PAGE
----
Linked below is a report that HP will exit the Media Center PC business. Reading the details, the author describes an MCE PC-in-the-living-room. The claim is they are: too loud, too complex to set-up, too expensive, too complicated to maintain and have annoying DRM issues.
- [quote] HP is pulling out of the Digital Entertainment Center (DEC) business. The company that pioneered the living-room form factor for Media Center Edition (MCE) PCs has decided to drop the line.
The company instead will focus its energy on MediaSmart, the new brand of TVs with digital media adapters [DMA] built in -- not Microsoft Media Center Extenders that link Media Centers with remote TVs, but HP's own solution for distributing photos, music, video and other content (including Web-based) to the TV. [end]
It is claimed, HP will now follow the DMA approach; which combines an Extended-PC with a networked TV or networked DMA. This is similar to the approach taken by active-TV and Apple-TV.
The HP MediaSmart TV does not use active-TV technology but appears to rely on a built-in microbrowser. This gives the TV some standalone capability when accessing web content; but not access to the wide range of existing TV-web channels enabled via an Extended-PC assisted by active-TV technology.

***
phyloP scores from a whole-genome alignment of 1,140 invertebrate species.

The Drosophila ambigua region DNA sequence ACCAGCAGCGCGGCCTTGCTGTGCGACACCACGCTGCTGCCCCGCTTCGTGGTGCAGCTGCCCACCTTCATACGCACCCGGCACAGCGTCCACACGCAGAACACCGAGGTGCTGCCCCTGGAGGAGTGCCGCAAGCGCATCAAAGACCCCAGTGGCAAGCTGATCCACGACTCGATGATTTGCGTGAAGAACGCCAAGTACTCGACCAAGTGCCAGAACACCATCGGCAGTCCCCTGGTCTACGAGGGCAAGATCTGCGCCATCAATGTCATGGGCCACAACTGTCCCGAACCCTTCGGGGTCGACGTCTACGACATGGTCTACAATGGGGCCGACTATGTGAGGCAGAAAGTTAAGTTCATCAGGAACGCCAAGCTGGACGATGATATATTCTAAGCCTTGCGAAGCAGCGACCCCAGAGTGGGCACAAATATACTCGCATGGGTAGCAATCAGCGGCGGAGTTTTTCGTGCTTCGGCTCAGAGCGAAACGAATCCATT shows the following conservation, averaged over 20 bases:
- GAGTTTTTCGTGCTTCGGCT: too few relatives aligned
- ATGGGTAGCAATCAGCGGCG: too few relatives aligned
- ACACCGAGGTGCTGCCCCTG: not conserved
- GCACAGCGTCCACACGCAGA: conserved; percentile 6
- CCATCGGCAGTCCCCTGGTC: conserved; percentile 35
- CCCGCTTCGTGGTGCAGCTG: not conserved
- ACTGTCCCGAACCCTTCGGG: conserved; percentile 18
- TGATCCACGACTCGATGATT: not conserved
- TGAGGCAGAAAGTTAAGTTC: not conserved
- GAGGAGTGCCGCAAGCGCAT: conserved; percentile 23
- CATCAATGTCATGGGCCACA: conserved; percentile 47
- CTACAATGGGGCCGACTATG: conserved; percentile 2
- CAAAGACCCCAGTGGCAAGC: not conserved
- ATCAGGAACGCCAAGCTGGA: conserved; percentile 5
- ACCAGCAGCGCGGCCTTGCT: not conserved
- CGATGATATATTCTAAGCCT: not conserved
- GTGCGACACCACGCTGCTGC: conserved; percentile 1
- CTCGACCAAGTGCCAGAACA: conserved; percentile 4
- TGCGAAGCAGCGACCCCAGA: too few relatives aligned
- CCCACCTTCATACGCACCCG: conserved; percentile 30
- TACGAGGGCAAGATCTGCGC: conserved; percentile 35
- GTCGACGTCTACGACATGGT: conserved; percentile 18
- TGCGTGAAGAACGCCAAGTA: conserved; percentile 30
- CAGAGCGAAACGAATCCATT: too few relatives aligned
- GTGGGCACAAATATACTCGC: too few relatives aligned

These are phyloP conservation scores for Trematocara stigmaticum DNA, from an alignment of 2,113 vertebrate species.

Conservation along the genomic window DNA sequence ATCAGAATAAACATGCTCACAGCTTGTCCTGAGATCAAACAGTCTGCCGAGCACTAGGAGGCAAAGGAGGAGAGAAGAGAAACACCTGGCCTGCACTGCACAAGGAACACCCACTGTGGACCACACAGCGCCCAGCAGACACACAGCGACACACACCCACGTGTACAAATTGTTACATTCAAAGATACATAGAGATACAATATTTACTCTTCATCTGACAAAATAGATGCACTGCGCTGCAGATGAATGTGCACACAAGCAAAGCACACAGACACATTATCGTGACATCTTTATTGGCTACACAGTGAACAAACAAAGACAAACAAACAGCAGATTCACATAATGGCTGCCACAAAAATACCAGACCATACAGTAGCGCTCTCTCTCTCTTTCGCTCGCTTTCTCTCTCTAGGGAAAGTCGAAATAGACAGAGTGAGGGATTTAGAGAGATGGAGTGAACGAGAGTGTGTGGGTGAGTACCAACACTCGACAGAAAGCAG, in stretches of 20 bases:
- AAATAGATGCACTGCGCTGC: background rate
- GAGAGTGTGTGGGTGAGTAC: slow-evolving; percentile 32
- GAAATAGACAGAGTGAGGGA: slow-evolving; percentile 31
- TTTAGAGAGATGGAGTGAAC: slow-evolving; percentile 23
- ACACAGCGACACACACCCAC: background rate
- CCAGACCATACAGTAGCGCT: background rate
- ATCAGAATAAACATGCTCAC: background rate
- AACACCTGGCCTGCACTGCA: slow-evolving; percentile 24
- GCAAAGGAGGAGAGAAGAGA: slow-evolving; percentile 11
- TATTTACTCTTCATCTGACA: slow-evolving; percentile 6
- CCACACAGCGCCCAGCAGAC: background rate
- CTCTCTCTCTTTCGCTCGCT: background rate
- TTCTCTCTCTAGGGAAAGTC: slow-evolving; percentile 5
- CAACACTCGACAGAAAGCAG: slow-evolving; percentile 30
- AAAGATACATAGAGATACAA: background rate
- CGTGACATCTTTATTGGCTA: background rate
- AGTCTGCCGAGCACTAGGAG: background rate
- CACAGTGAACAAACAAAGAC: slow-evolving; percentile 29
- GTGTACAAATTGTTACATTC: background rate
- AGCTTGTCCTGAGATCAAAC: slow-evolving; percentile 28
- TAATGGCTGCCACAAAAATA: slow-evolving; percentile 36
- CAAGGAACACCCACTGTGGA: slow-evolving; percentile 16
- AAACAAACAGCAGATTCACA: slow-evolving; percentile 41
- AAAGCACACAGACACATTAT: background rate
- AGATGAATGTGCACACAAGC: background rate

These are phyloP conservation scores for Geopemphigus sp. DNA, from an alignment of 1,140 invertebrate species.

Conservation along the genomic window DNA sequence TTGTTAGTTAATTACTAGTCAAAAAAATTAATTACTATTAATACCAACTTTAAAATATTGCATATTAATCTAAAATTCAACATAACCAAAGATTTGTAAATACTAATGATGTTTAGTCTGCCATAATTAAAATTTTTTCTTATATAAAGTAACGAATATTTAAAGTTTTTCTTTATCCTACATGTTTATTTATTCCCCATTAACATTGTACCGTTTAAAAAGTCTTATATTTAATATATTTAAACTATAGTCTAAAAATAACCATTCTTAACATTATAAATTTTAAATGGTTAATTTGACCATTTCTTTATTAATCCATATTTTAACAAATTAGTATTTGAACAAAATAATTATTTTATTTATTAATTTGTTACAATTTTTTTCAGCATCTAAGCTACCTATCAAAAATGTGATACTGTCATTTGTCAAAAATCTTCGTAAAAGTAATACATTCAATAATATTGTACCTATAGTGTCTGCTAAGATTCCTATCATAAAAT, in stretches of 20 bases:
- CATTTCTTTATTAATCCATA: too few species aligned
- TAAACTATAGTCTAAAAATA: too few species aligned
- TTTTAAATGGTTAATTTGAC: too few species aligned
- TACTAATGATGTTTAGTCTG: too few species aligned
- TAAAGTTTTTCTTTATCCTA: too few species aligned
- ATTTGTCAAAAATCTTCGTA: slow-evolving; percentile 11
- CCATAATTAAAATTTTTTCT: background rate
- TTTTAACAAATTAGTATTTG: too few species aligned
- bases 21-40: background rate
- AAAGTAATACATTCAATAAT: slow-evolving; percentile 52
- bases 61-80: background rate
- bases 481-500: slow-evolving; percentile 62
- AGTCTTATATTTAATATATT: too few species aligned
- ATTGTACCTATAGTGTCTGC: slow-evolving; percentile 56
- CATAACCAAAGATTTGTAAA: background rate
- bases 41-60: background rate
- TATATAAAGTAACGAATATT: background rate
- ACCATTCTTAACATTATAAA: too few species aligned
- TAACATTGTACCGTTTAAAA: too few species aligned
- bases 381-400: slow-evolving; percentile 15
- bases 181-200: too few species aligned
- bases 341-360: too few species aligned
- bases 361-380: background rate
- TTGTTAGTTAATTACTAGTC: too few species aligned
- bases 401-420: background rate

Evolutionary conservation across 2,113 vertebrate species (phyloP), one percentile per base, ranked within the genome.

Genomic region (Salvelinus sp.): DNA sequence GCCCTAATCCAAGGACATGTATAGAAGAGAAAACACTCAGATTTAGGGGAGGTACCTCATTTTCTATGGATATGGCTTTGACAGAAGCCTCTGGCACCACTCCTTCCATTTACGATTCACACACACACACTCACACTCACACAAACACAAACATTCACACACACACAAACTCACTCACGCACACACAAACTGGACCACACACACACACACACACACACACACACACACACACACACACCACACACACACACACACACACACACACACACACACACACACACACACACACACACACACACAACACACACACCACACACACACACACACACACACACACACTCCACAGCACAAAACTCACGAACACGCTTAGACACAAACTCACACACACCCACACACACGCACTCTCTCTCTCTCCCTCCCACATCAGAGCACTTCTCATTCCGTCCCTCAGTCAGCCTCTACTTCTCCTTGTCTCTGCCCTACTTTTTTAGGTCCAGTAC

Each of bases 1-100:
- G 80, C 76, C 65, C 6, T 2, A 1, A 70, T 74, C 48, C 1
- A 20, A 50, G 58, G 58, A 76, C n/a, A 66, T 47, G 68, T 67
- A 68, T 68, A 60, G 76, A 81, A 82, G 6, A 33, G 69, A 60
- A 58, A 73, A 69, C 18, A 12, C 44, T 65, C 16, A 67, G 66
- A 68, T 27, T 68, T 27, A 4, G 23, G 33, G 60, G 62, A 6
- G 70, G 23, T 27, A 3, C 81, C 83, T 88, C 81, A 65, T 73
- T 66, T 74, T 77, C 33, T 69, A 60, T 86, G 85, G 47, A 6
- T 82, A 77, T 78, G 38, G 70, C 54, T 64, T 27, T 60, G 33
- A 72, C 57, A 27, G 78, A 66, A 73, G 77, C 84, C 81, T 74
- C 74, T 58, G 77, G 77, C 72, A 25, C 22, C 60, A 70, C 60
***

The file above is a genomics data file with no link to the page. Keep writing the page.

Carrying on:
The author is careful to point out the difference between a TV-DMA combination and Microsoft Extender technology; the later leaves broadcast TV reception at the PC. The Microsoft approach consumes home network bandwidth even when watching broadcast TV. (For example, viewing recorded TV at the Extender location.) The active-TV approach also leaves broadcast reception at the TV, and hence is much better suit for combining with high-def TV reception.
Active-TV technology is frequently used in Set-Top Boxes (STB) incorporating digital video record (DVR). This is technically difficult to achieve; as it requires the combining of computer networking technology with broadcast TV reception technology, into a single box. This feature along with utilizing the much more powerful networked PC’s browser for formatting TV-web channels, gives users of active-TV enabled TVs, much more choice.
Feedback, corrections and comments welcome.
more at http://www.cepro.com/news/editorial/18066.html